January 14, 2004
[Velvety Lentil Chestnut Soup]
I think I am getting the hang and love and joy of soup. I told you before the odd intimidation it provoked in me, but after preparing a few successful pots of simmering velvety goodness, I think I can declare myself officially and fully over it.
The other day, browsing on Maki's excellent blog i was just really hungry, one of her soup recipes caught my eye, a Lentil-Chestnut Soup. Lentils and chestnuts are two of my favorite things, it sounded simple and versatile, and I had (almost) everything on hand to make it. When so many elements confer to make you try a recipe, it is usually a good omen!
I set about making this on a weeknight, coming home from work, and it was, as Maki promised, nicely uninvolved, with hardly any peeling and chopping, just a bit of soul-warming dumping, timing and stirring. As always, I didn't follow the recipe to a T, and subbed or omitted a few things here and there, so I will share with you my take on it. (Maki suggests a few interesting variations too, including using sweet potatoes in place of the chestnuts.)
I have to tell you : this soup we have here, my friends, this soup, is a small masterpiece in its own right. It is creamy with delectable chunks, and has the light and subtle sweetness I adore so much in chestnuts. It is a fantastic dish for a winter night, and reheats to even more greatness (and covetous looks from your coworkers) for lunch the next day. Thank you, Maki, for a wonderful gift of a recipe!
Velouté de Lentilles aux Marrons
- 200 grams (7 ounces) green lentils (I used the AOC lentilles vertes du Puy)
- 200 grams (7 ounces) raw chestnuts, frozen
- 2 yellow onions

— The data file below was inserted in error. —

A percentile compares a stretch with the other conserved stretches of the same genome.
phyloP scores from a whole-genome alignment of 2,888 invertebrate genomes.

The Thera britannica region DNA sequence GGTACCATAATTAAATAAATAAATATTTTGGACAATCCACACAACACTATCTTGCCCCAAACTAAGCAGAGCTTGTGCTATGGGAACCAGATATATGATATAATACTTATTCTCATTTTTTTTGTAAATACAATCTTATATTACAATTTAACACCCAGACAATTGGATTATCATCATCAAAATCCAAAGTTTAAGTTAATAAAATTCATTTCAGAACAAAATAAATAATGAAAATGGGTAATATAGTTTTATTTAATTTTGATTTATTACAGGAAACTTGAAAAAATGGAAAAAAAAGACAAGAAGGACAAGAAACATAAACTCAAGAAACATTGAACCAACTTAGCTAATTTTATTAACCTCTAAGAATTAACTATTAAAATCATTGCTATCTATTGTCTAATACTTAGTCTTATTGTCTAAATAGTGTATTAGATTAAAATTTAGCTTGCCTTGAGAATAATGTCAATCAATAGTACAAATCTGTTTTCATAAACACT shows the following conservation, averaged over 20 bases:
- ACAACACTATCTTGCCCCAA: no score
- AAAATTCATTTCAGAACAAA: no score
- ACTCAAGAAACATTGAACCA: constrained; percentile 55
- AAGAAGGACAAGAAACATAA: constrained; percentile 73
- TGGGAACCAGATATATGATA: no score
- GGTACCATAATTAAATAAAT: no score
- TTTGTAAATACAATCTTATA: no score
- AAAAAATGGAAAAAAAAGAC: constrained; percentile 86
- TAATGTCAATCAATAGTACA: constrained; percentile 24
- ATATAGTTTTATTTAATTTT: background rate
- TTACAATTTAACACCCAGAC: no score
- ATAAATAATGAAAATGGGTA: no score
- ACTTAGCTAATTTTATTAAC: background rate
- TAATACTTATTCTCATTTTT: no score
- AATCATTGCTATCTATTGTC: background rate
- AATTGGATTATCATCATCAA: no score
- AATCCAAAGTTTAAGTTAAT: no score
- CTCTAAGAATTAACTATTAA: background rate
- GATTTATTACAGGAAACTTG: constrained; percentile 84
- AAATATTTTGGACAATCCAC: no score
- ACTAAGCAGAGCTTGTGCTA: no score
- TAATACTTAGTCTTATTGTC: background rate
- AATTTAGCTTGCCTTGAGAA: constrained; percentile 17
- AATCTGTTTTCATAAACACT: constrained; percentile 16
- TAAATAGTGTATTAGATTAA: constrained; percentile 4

- 2 garlic cloves
- 1.5 liters (6 cups) vegetable stock
- 3 dry thyme twigs
- 2 dry bay leaves
- 1 tbsp crème fraîche
- olive oil
- salt, pepper
- 1 tsp honey or cassonade or molasses (optional)
Peel and chop the onions, by hand or (preferably on a weeknight) in the food-processor. Peel and chop the garlic. In a large heavy-bottomed saucepan, heat up some olive oil and cook the onions and garlic on medium heat until translucent, for about ten minutes.
Add the stock, lentils, herbs, a bit of salt and a bit of pepper. Bring to a boil, and let it simmer gently for 20 minutes. Add the chestnuts (no thawing necessary), and cook for another 20 minutes.
Try a spoonful (caution, it's hot!) to see if the lentils and chestnuts are cooked to your taste, and correct the seasoning. This is when Maki adds something sweet (honey or molasses, I also suggest cassonade), but I omitted it this time, not wanting to make the soup too rich. Transfer some or all of the soup in the food processor (or use an immersion blender if yPou have one) and mix it. I wouldn't mix it too thoroughly, as chunks are particularly desirable in this soup.
Return the mixed soup to the pot, add the crème fraîche, and stir over low heat until the cream is nicely blended. Alternatively, you could add less or no crème fraîche at this point, and add a dollop in each steaming bowl as you serve.
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